rate of fire percent, per annum from the-railflca
'tion or tjhe treaty to final payment.
THE INHABITANT? OF THK CEDED TERRITORY.
Awr. 4. The'German troops- are to make no lur
tliertrequlsltions, bm the Ftencu Government will
find food lor the-army of u3r.-uph.tibD. In the
ceded departments favorable arrangements will
be made wah the Inhabitants and lime will be'
given them to move out if they please.. No obstar'
c!e will be placed ia the way of th-ir emigration.
PRISONERS OF WAK TO BE KELEA5?D.
ART. 6. lt 13 provided In this arik-le that all
prisoners of war shall be libera* ed Immediately ?
arter the ratification or the treaty. The French
railways ere to lead carnages and ens ines to the :
Germans at the sam; price as they charge the
FINAL SIGNISO OF THE TREATV. .
ART. 7. Immediately on the ratification or :he
treaty, it will be definitely signed at Brussels.
MANAGEMENT.QF THE OCCUPIED DEPARTMENTS.
ART 8. In this it ls agreed that tlie manage?
ment or .all the occupied departments shall be i
handed over to Freuen om rials, subject, how
ever, to trie German commanders, in the interest i
of the German tromps.
OTHER MATTERS. ' 1
ART. 9. Itu Well understood that the Germans
have no authority over tlie. departments not occu?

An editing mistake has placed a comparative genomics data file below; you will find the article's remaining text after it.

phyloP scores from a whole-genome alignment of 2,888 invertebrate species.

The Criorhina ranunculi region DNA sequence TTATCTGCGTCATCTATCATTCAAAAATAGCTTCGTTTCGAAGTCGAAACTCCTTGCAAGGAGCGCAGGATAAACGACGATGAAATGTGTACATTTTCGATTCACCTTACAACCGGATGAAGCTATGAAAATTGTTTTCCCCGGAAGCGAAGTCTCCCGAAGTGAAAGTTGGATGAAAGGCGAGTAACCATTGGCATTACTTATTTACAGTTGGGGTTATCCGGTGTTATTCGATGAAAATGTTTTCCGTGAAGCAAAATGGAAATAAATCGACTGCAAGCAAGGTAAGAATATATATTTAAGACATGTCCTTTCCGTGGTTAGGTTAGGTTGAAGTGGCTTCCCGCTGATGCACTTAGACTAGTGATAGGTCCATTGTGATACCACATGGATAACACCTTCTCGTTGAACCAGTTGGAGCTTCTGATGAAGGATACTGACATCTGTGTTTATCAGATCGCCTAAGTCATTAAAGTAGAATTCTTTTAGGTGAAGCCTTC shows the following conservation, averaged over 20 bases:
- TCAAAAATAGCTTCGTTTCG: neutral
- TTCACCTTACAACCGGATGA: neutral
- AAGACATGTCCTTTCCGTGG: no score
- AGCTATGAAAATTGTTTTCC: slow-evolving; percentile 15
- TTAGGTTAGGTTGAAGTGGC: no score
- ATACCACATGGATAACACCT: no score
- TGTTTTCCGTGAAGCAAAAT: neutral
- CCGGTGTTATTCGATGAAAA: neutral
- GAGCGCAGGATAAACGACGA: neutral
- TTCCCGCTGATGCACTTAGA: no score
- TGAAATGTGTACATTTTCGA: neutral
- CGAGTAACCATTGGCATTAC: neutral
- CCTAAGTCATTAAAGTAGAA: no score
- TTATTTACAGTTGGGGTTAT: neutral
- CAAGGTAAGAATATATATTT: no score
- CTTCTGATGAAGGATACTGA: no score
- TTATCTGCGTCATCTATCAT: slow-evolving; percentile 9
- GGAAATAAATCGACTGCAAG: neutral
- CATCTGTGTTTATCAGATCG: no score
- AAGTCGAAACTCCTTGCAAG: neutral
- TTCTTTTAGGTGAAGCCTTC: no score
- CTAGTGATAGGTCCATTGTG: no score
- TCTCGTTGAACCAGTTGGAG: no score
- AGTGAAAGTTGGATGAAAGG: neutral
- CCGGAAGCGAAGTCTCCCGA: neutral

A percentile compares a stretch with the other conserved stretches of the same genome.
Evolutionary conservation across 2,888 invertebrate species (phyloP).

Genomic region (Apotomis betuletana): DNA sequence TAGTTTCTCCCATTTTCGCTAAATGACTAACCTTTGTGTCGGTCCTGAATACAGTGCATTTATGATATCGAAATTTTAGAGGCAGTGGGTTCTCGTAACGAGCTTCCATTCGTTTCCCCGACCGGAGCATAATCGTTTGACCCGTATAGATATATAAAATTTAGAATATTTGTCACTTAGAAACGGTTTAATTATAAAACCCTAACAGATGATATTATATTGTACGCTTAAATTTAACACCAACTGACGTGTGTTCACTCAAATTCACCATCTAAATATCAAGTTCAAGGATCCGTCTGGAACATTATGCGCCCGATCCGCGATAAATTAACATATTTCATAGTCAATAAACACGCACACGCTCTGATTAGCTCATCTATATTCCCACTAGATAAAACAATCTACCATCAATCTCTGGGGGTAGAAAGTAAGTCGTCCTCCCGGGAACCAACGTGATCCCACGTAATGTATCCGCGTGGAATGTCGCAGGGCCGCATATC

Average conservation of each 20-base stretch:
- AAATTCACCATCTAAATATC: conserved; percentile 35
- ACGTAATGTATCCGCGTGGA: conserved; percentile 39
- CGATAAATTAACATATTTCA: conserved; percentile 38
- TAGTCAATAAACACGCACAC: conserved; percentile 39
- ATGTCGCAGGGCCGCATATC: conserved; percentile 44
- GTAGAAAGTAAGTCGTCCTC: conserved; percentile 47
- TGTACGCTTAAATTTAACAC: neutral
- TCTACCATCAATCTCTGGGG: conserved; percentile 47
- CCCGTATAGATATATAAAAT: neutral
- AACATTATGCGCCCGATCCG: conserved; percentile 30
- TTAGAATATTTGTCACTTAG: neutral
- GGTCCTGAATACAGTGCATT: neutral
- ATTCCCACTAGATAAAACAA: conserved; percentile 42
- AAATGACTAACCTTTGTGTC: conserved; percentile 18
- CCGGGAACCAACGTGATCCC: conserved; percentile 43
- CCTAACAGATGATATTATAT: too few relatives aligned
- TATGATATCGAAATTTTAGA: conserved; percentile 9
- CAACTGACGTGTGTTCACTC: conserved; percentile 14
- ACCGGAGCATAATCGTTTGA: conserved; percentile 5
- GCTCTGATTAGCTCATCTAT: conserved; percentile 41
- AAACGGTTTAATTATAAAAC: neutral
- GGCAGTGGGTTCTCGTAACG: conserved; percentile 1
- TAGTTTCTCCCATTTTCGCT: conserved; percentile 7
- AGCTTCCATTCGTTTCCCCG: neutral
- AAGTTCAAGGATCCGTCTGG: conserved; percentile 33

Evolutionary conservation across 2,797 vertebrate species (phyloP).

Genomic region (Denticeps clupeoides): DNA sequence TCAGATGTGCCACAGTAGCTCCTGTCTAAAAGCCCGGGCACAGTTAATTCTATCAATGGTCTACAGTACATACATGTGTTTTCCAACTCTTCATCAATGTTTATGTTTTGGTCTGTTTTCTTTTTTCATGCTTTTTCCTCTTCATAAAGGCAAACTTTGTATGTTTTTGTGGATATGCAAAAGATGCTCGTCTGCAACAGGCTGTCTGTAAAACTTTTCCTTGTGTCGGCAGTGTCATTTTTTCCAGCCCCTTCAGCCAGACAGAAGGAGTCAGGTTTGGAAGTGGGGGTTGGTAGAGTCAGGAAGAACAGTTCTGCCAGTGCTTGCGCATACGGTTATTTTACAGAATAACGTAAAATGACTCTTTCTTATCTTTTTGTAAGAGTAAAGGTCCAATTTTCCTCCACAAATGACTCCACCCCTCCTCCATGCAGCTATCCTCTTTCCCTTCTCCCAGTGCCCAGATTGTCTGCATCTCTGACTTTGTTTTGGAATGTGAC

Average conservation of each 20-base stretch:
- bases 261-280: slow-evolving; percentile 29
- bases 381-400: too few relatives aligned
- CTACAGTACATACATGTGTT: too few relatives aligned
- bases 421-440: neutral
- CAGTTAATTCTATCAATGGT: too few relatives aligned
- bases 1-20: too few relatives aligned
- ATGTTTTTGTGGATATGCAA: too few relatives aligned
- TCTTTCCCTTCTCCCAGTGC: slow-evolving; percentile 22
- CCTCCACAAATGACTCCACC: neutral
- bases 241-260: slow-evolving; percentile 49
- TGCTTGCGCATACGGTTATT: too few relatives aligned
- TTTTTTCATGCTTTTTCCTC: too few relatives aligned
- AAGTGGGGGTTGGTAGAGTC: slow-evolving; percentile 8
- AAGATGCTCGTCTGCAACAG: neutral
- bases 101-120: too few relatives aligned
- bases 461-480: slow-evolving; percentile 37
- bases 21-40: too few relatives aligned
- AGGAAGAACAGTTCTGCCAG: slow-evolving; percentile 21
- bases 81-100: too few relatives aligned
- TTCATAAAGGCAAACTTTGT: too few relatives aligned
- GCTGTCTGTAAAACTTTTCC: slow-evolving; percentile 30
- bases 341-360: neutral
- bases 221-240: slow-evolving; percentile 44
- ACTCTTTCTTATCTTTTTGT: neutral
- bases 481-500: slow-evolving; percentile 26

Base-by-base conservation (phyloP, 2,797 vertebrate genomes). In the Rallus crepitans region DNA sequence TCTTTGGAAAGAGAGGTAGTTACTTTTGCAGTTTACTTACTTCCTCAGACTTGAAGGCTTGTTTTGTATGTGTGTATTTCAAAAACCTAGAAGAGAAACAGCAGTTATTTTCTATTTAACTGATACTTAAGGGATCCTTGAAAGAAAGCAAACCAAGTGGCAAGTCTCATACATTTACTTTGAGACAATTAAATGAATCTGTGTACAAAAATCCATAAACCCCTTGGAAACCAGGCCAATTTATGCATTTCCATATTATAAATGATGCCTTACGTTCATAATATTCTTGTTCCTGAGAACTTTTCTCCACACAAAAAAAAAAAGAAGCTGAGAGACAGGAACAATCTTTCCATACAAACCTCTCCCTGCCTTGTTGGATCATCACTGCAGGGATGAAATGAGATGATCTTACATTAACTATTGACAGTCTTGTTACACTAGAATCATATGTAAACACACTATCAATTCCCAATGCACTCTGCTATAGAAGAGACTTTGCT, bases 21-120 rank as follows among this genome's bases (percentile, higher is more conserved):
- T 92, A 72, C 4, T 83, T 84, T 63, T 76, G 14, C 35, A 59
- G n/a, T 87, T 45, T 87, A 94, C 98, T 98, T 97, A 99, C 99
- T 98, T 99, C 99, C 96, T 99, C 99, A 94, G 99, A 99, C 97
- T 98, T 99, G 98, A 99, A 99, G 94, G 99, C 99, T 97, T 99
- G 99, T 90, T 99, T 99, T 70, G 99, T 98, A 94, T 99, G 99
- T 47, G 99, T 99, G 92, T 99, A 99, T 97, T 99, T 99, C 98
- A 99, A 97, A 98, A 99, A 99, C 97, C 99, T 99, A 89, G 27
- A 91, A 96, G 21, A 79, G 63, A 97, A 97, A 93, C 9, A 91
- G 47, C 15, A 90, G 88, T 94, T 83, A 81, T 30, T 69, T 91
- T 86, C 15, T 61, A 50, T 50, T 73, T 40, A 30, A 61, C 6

pied bv them.
ART. io. These presents are to bc submitted
and done by the 2oth of February.
THE AGREEMENT FOR THE OCCUPATION OF PARIS.
The subsequent convention provides as follows:
Article i prolongs the armistice to the 12th or
Articles provides for the ocnpatlon of Paris
by 30,000 German*, add agrees to the separation
or the French and German trbops.
Article 8 agrees that no more requisitions"shall
be made by the German tr-upa. If any"are made
the mistake will oe rectified.
The treaty winds np with the usual words.
"Done at Versailles, thjs 26ch of February, 1871."
James Flak, Jr., has given twenty thousand
doUarsbalito answer the s-uit or Go-h.m Gray,
for an unfulfilled cotton contract in 18?.
THE NATION AZ OAT ITAL.
?WASHINGTON, March e.
Among tba bills which passed ia the Senate,
but failed in the House, vas one relieving some
six thousand Southerners ci politloal disabili?